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Re: World's Largest Space Telescope Is Complete, Expected to Launch in 2018
« Reply #2 on: November 03, 2016, 07:43:12 am »
Did they get the mirror right?
 

Offline Refrigerator

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Re: World's Largest Space Telescope Is Complete, Expected to Launch in 2018
« Reply #3 on: November 03, 2016, 01:10:33 pm »
let's hope this one doesn't blow up while fueling.
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Offline blueskull

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Re: World's Largest Space Telescope Is Complete, Expected to Launch in 2018
« Reply #4 on: November 03, 2016, 01:14:18 pm »
let's hope this one doesn't blow up while fueling.

Seems like it is not using a SpaceX.
 

Offline David Hess

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Re: World's Largest Space Telescope Is Complete, Expected to Launch in 2018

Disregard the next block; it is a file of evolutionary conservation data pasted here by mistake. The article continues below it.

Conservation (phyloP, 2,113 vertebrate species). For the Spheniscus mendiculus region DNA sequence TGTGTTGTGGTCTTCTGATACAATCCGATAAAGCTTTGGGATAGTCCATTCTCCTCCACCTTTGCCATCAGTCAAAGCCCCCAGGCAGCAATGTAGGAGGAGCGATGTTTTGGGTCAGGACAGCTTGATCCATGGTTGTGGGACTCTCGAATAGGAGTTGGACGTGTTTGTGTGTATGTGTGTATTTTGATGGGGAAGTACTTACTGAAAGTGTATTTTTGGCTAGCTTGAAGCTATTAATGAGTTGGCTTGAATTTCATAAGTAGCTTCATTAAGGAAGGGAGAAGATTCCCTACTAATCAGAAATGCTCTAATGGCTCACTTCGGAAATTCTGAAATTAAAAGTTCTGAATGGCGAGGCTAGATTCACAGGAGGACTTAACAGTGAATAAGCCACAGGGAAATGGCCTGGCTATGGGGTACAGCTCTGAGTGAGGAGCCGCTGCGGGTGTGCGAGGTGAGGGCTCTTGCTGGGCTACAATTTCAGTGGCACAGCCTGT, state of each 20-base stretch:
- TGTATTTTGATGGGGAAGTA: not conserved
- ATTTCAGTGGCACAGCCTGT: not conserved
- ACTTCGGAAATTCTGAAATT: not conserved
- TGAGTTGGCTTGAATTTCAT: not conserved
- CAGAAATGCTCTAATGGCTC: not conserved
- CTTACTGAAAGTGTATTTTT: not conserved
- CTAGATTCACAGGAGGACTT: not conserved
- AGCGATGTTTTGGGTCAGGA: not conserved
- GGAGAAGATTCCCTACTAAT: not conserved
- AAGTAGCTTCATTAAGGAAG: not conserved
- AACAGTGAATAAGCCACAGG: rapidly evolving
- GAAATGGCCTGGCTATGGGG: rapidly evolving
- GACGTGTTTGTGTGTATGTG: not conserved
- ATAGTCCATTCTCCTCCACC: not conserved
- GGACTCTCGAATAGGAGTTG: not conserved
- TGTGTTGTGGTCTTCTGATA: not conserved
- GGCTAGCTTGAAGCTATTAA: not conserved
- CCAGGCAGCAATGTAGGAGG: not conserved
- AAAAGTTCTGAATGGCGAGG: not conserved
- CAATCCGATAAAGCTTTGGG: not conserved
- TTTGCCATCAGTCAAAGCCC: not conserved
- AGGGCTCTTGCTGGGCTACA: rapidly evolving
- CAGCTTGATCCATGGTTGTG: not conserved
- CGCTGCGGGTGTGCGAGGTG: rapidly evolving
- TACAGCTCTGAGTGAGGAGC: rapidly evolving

« Reply #5 on: November 03, 2016, 07:27:22 pm »
Did they get the mirror right?

We will see after they launch.
 

Offline Sal Ammoniac

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Re: World's Largest Space Telescope Is Complete, Expected to Launch in 2018
« Reply #6 on: November 03, 2016, 08:20:25 pm »
Did they get the mirror right?

Won't matter as much as with the Hubble. The Hubble has a one-piece mirror, whereas the Webb has an 18-segment mirror and the individual segments are movable to optimize focus.
« Last Edit: November 04, 2016, 04:27:36 pm by Sal Ammoniac »
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Offline Homer J Simpson